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Thread: What are the most established facts concerning evolution?

  1. #1 What are the most established facts concerning evolution? 
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    Of which aspects concerning the theory of evolution do scientists share nearly or exactly 100% agreement? In other words, ignoring all those aspects that are debated, what is left?


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    It happens


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    Forum Masters Degree Golkarian's Avatar
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    I'd say common descent (although for certain species it's not well established what they evolved from), also that natural selection CAN create complexity but what complexity was derived from natural selection (and not something else) is a different story. Since natural selection is the most consistent with common descent, the patterns in the fossil record (see the only diagram in the origin of species and compare it to the fossil record) and adaptations, I'd say that it's well established (but less so than common descent) that natural selection is responsible for most of the diversity we see.

    Here's a good way of looking at it. Kenneth Miller says:

    If we find a criminals's fingerprints at the scene of the crime, we know that he was there. If he claims to have been on the other side of town at 3:00 P.M. but we have a security video of him entering the store at exactly the same time, we can rule out his alibi. If we see him robbing a bank one day in New York and spending marked money from the same bank the next week in Florida, we don't have to prove exactly what happened on the six intervening days to know he was the theif.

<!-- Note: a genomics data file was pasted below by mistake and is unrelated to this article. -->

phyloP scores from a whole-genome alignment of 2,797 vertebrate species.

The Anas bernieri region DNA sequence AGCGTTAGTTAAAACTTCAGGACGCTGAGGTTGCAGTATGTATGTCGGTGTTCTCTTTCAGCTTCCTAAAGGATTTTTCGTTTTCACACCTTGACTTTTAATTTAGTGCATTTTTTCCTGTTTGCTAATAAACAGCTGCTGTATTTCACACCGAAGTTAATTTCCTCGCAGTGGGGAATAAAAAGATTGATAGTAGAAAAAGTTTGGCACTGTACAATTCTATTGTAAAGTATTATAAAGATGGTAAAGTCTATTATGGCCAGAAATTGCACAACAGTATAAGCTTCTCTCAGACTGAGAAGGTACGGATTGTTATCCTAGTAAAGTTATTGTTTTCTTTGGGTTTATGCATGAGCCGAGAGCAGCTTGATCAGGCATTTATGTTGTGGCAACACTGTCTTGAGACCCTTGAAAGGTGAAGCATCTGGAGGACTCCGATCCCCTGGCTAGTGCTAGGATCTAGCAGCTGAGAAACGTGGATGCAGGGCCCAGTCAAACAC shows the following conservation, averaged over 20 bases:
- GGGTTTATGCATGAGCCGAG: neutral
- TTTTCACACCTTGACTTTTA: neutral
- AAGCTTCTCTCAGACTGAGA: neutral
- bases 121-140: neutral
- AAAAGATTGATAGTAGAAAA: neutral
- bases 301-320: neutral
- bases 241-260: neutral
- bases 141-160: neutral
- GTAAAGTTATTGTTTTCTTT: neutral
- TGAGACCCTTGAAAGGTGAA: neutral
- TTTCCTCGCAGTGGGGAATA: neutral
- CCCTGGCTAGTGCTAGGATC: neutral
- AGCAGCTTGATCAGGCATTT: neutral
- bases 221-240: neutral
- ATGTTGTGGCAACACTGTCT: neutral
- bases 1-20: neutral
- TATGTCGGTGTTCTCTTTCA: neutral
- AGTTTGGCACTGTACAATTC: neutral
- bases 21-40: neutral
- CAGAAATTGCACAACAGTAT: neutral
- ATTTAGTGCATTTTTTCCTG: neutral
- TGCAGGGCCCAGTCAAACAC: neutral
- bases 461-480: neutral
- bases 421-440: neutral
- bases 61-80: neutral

Basically what this means (by analogy) is that we know that one species comes from another (came from New York and ended up in Florida) by looking at fossils, anatomy, genomes, etc. etc. While this isn't very among contraversial scientists exact details (how he got from New York to Florida) can be contraversial.

    Let's look at some examples of contraversy:

    Some fossils suggest that we are descended from apes. Also one of our chromosomes (chromosome 2) shows all the signs of having been two ape chromosomes fused together. So we probably have common ancestory with apes. But what apes are closest related to us? Chimpanzees? Bonobos? Gorillas? That's where debates come in.

    Another example:

    From a few transitional fossils (unfortunately not many), and comparisons of genomes of phyla (groups of organisms) that arised in the Cambrian explosion suggest they evolved (also there was enough time, 6 million years, for this to happen). But even though evolution is up to the task, the period is a period of rapid (relative to other periods) evolution. What caused this? Some scientists believe that since it appears that the eye evolved in this period predation increased and new forms had to be invented to defend oneself. Others believe that since oxygen increased in this period this did two things: killed off old forms, leaving room for new species to evolve, and gave a new source of energy, increasing the rate of evolution.